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UPCOMING EVENTS

News Media Has a Brightside Despite Constant Negativity

Reading about the news media has been depressing lately on many levels. Layoffs galore, reporters and editors afraid to challenge a threat to democracy, more companies relying on AI to create content… honestly, if you could go back 30 years and warn your younger self to go into any industry but the media, you’d do it and nobody would blame you.

Or maybe you wouldn’t do that, because there’s something about you and something about media that were meant for each other. You can’t imagine doing anything else, or at least, given the option, you wouldn’t want to do something else, money and prestige be damned. You believe in your medium, you believe in journalism or talk radio or whatever it is that you do, and you’re not ready to give up.

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If that’s you, perhaps you could use a little encouragement about now. So, let’s Mr. Brightside this thing and think about the positive, because doomscrolling isn’t going to change anything, either.

First, while it may be frustrating that anyone can post stuff on social media and call themselves “journalists,” it’s encouraging that voices previously shut out of the conversation are able to be heard. Sure, they’re competing with a lot of noise – especially the disinformation merchants and party apparatchiks that spread falsehoods and endanger democracy – but you can get the truth and cogent, accurate analysis if you wisely curate your news sources and avoid the conspiracy theorists.

And, yeah, there are fewer reporting jobs in all media, but at least someone who’s been let go by the big news organizations can go independent and get readers to subscribe through Substack, Medium, Ghost, or Patreon.  Losing your news media job doesn’t have to end your career, although it might make your finances a little touch-and-go for a while.

Talk radio got you down? It’s all the same right-wing ranting aimed squarely at the Villages crowd? Podcasts are the antidote, with spoken word audio for every taste, available on-demand. As for the broadcast version, well… um… maybe there’ll be some more audio advertising dollars aimed at the elderly male listener.

Maybe some radio operator will take a chance on hosts who aren’t like the current crop.  Maybe they’ll discover that the electrical interference buzz on AM radio has therapeutic or medicinal value, or is transmitting communications from aliens or the dearly departed. Or maybe someone under the age of 65 will by accident hit the AM button on the car infotainment display and touch off a trend, like how vinyl records returned to semi-prominence. It could happen!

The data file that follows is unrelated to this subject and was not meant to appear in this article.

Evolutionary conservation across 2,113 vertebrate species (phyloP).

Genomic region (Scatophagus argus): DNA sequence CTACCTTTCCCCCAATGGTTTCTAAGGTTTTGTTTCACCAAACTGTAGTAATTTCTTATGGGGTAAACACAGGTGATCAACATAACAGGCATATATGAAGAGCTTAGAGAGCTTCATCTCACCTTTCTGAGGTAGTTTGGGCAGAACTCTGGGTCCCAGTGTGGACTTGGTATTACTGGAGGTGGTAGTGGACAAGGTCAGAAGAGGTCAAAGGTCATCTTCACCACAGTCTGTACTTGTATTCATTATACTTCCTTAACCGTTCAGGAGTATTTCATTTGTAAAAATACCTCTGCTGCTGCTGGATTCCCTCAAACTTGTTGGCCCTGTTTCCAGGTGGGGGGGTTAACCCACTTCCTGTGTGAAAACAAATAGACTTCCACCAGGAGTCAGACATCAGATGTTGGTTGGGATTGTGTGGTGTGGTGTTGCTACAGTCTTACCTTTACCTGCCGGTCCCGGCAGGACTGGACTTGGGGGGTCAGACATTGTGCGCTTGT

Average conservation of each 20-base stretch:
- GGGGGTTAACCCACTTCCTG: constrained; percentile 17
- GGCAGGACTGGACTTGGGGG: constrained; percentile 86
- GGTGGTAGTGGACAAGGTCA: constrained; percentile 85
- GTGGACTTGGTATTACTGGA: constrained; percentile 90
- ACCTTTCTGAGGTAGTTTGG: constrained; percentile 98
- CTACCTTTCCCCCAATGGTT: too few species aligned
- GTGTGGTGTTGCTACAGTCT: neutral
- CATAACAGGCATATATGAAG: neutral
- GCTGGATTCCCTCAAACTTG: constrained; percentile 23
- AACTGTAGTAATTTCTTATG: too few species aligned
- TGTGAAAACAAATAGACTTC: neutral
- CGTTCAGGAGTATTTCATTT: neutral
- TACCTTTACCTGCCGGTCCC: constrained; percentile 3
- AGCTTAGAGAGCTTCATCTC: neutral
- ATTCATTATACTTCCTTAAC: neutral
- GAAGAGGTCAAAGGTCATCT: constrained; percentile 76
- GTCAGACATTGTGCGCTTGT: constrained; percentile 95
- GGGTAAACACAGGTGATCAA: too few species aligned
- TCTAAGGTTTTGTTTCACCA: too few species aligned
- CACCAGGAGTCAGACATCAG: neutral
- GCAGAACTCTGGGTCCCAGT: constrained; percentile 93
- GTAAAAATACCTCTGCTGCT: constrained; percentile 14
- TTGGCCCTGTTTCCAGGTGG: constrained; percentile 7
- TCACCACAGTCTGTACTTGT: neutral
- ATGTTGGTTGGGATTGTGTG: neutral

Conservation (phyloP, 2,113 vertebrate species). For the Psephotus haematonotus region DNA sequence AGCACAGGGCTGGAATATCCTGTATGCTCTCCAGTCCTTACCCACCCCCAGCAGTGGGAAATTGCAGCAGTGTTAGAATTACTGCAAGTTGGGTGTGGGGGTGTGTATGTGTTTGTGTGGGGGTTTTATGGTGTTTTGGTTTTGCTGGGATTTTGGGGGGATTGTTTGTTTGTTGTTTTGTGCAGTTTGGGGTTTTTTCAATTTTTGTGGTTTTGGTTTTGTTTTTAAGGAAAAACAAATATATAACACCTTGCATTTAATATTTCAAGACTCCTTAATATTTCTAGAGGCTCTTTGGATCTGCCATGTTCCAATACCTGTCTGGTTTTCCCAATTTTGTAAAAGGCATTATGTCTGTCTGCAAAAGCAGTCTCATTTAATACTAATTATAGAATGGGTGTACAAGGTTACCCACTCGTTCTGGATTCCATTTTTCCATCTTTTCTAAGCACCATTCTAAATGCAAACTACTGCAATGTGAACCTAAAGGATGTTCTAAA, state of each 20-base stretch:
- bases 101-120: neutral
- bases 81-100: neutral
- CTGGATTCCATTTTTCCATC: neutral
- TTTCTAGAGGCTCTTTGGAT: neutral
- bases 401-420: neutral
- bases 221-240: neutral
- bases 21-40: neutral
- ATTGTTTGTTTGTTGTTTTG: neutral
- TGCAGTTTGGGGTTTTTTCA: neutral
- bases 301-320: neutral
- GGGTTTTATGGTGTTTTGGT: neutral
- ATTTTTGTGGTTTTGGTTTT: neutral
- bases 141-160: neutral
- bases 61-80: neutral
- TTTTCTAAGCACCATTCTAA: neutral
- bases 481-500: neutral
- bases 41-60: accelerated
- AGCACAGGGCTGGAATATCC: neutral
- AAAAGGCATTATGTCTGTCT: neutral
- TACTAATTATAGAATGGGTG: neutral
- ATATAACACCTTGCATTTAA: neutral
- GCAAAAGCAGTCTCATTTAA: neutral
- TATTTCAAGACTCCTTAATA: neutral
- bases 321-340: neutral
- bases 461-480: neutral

Public media has its own problems, but the idea of publicly-funded journalism remains promising. In a year when ProPublica won a Pulitzer, it’s not unreasonable to look for more of that. Newspapers – the kind you’d find in your driveway every morning – are pretty moribund, and the number of remaining local papers with few or no local reporters is growing (thanks loads, Gannett!), but there are also some papers managing to get by or even thrive as digital operations and do some great work, so maybe that’ll be better monetized.

Cable television seems to be irrelevant nowadays and cord-cutters are noting the great expense of replicating the cable bundle, but streaming does offer alternatives, and if you don’t like the cable news networks, you’ll find all kinds of streaming news channels online, including from the major broadcast networks and from trusted news brands overseas, so there’s growth there even if it isn’t immediately apparent.

All of this could be moot by the end of the decade, of course. But for now, there are glimmers of hope, tiny, minuscule, almost imperceptible glimmers. Hey, there may even be jobs for some of you, especially when management discovers that AI isn’t infallible and actually requires plenty of human intervention to train the technology and correct the results, that human connection is a far better way to develop an audience than a computer sucking up show prep from the internet and voicing it with an artificial jock, that AI does a terrible job of reporting on sporting events and city council meetings and practically everything other than rewriting celebrity gossip from TMZ.

See? I can be positive about the industry, even though, well, you know. And, hey, look at us here at Barrett Media, ready to expand in July to cover more of the media. Growth! A guy (Jason) who’s willing to roll the dice and invest in building instead of cutting! This could be fun!

Okay, enough sunshine. Next week, back to the usual grumbling. Gonna try doing that as long as someone is willing to pay me to complain. It’s a semi-living.

Perry Michael Simon
Perry Michael Simon
Perry Michael Simon is a weekly news media columnist for Barrett Media. He previously served as VP and Editor/News-Talk-Sports/Podcast for AllAccess.com. Prior to joining the industry trade publication, Perry spent years in radio working as a Program Director and Operations Manager for KLSX and KLYY in Los Angeles and New Jersey 101.5 in Trenton. He can be found on X (formerly Twitter) @PMSimon.

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